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Published: Tuesday, May 19, 2020
Veterans Park Splashpad Ribbon Cutting Coming May 29

Veterans Park Splashpad Ribbon Cutting Coming May 29

Public opening May 30 at 9 am

Years of discussion and months of effort have paid off and the splashpad at Veterans Park is complete. To celebrate this milestone, the City of Newcastle is inviting the public to a ribbon cutting ceremony, May 29 at 10 am. The splashpad will open to the public May 30 at 9 am.

“We’re excited to have a destination attraction in the park now,” said Jeannette McNally, Economic Development Director. “We’ve had some delays this year because of the pandemic, but we are dedicated to making sure Newcastle has community attractions.”

Later this summer, additional parking on Veterans Drive and new modern bathroom facilities should be completed as well.

“We want our citizens to know that as we grow, our focus is on a complete community that includes recreation, nature, and something for everyone,” explained Kevin Self, Newcastle City Manager. “Our splashpad design was inclusive with features for smaller children at one end, and older children at the other. We have designed it to feel open and welcoming but have some degree of enclosure to keep kids safer from traffic.”

The City is also expanding a nearby pond and creating a fountain feature to broaden the appeal of the park. By next year, a 10-foot-wide trail system should connect the new 5-acre pond on the west side of the park to the east side of the park. Improvements to the park are guided by community surveys and expert guidance. The City is currently working with Howard-Fairbarn Site Design, a Norman architectural firm, to develop a long-term community-wide park plan to help the city grow in a smart way, where improvements happen on a regular and reliable basis.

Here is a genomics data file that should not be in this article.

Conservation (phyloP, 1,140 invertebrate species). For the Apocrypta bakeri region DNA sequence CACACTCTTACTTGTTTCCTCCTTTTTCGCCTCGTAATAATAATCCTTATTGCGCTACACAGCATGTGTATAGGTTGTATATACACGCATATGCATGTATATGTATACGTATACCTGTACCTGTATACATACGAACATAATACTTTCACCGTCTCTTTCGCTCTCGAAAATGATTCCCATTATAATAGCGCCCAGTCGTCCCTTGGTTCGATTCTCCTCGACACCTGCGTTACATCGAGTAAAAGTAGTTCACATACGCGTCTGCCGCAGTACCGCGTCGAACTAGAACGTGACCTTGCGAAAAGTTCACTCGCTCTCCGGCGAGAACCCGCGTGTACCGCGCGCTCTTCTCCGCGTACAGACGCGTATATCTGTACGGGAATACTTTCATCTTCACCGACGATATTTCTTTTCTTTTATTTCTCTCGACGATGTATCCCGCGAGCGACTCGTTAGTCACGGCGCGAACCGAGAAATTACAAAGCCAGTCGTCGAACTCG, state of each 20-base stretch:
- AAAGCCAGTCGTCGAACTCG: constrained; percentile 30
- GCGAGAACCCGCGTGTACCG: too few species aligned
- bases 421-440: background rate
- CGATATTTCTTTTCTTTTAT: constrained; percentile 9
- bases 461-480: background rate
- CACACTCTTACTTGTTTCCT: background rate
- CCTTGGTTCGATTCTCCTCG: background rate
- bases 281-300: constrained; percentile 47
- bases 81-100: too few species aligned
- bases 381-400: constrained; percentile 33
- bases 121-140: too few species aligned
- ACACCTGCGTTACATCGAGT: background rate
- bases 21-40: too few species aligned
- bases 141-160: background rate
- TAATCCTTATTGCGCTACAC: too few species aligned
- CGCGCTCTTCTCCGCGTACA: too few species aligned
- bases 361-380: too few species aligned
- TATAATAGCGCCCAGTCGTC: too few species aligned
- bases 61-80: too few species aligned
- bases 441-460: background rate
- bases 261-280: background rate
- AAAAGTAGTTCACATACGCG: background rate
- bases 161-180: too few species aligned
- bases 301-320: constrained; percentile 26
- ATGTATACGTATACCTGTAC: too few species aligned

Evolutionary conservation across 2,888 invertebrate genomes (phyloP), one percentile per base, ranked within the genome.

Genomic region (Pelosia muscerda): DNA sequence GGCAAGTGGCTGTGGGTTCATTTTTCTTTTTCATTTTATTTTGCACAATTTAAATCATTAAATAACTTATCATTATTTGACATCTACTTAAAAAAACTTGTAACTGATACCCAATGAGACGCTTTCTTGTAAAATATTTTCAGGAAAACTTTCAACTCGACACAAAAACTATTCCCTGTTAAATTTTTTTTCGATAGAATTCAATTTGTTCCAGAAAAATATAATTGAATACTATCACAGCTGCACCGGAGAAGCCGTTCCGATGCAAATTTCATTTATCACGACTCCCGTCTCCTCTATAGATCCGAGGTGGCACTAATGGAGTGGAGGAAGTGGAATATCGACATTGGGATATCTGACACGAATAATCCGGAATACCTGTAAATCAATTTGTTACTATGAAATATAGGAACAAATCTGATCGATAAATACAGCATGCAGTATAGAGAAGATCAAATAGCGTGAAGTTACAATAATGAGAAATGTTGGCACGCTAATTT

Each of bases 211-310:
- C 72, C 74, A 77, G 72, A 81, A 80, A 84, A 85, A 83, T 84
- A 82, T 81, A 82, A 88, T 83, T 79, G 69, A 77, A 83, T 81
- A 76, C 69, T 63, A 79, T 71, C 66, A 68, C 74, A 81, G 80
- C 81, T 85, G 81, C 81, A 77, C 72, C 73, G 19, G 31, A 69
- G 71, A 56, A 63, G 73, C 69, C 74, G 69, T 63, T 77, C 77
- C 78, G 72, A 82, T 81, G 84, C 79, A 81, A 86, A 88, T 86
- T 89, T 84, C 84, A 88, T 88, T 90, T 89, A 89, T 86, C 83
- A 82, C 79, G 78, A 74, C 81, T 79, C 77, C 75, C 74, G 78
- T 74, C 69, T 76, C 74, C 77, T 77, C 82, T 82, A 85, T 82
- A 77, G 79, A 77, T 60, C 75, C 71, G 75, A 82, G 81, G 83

Current improvements are part of the long-range and comprehensive Newcastle Parks Plan and Veterans Park Plan.

Splash pads are non-slip aquatic play areas with misting and jetting water features, containing little or no standing water.

The splashpad was paid for using a 50/50 matching grant from the Land and Water Conservation Fund (LWCF). The LWCF was established by Congress in 1964 to fulfill a bipartisan commitment to safeguard our natural areas, water resources and cultural heritage, and to provide recreation opportunities to all Americans. Using zero taxpayer dollars, the fund invests earnings from offshore oil and gas leasing to help strengthen communities, preserve our history and protect our national endowment of lands and waters.

Over its first 49 years (1965 - 2014), LWCF has provided more than $16.7 billion to acquire new Federal recreation lands as grants to State and local governments. The fund has provided 40,400 grants to state and local governments over 40 years.

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